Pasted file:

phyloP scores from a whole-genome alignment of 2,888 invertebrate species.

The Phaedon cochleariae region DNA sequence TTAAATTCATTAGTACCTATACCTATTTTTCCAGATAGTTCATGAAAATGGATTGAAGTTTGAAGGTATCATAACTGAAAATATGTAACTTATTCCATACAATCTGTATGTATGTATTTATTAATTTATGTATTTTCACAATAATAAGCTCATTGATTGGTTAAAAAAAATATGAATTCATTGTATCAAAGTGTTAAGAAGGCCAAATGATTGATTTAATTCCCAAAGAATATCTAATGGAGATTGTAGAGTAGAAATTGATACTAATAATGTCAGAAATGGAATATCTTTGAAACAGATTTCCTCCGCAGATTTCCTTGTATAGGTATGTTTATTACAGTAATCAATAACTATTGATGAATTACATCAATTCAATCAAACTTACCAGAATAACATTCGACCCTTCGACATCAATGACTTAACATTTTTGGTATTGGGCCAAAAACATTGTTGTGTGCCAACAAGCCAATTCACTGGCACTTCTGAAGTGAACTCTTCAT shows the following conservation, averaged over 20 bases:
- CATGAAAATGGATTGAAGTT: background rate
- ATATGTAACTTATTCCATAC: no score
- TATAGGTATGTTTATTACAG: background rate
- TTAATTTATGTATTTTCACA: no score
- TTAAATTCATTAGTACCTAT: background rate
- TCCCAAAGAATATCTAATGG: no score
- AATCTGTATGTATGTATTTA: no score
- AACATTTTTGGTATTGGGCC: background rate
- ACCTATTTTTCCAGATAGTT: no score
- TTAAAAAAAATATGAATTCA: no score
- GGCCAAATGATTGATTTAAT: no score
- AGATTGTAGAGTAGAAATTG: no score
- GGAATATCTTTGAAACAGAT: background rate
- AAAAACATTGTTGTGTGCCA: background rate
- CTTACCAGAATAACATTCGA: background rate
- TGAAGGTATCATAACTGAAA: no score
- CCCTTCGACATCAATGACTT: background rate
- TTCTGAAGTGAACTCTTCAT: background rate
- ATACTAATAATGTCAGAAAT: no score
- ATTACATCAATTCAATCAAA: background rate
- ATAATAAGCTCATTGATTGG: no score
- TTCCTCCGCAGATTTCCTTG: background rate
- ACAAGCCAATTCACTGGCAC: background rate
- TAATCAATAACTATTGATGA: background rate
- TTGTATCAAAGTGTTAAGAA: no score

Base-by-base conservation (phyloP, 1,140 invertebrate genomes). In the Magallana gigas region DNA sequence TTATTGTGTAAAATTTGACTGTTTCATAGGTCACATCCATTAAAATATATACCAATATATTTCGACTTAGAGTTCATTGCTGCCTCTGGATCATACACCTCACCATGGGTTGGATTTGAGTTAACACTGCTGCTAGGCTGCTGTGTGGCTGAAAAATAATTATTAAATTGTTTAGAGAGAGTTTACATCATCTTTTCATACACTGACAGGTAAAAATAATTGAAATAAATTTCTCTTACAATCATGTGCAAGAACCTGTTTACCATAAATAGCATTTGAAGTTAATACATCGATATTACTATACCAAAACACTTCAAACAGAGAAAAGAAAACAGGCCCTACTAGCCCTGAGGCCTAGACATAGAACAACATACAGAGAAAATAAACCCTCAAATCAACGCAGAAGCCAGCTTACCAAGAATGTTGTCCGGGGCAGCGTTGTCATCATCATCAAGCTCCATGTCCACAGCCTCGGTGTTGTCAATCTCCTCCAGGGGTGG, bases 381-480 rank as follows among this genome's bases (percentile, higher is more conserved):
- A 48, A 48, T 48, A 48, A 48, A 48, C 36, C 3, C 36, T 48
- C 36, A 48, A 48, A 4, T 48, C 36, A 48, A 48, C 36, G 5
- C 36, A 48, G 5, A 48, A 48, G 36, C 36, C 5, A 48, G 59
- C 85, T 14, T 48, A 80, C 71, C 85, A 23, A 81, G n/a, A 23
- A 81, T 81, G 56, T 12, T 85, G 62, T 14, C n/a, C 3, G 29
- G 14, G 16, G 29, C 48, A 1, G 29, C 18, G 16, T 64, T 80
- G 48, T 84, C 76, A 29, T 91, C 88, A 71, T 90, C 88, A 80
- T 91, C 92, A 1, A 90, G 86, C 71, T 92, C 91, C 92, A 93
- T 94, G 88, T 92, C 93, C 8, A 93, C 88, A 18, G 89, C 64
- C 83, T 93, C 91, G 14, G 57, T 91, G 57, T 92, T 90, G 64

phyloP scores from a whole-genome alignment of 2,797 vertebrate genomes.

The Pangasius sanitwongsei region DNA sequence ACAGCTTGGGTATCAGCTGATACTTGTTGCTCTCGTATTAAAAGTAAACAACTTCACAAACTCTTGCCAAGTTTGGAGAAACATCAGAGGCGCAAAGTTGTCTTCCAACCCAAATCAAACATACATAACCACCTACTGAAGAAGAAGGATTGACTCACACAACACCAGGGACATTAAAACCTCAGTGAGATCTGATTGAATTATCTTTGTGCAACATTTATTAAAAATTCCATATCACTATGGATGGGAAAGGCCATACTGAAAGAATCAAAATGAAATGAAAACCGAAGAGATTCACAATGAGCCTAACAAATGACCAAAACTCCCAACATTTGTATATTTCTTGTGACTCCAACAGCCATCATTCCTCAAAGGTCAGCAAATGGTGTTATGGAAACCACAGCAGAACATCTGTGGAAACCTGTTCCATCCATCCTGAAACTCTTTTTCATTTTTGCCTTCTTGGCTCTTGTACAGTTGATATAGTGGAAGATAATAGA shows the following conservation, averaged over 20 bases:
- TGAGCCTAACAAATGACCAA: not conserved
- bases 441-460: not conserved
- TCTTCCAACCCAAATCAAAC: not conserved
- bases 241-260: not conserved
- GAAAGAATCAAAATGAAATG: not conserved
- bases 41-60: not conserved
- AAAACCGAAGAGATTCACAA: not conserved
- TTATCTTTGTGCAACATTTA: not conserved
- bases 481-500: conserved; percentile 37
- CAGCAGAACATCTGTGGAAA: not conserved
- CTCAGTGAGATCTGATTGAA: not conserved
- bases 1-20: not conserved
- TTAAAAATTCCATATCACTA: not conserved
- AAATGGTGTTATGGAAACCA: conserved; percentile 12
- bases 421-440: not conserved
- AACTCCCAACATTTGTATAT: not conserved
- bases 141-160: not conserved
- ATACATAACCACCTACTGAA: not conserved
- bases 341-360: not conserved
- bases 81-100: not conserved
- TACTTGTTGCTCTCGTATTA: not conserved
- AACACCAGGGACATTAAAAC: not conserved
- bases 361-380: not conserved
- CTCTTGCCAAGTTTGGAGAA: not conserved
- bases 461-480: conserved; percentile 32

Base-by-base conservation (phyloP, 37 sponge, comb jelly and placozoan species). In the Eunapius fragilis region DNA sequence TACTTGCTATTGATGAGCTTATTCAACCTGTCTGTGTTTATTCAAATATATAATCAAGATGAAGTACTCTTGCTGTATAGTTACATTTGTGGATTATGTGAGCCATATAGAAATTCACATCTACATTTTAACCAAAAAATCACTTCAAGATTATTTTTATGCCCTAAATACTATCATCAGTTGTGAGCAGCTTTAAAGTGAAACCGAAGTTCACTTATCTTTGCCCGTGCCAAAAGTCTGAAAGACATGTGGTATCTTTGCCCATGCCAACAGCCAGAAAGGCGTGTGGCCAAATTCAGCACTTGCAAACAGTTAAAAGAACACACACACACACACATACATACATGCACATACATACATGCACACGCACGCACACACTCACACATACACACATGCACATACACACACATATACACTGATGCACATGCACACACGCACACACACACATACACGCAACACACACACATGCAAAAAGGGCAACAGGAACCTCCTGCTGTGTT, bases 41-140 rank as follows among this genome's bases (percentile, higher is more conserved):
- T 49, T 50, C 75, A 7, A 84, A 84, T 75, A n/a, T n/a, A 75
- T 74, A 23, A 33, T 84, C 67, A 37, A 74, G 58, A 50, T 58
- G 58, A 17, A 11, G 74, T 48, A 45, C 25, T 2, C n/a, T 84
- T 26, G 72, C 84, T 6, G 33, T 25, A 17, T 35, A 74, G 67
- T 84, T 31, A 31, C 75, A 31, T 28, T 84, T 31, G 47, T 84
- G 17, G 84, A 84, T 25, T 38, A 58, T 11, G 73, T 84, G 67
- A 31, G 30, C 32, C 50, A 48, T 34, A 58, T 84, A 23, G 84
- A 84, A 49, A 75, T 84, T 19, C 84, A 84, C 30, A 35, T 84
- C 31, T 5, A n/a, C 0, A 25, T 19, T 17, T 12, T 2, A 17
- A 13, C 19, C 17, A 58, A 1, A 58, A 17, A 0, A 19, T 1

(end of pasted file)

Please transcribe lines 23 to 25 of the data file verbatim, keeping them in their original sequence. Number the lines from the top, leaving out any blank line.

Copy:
- ATAATAAGCTCATTGATTGG: no score
- TTCCTCCGCAGATTTCCTTG: background rate
- ACAAGCCAATTCACTGGCAC: background rate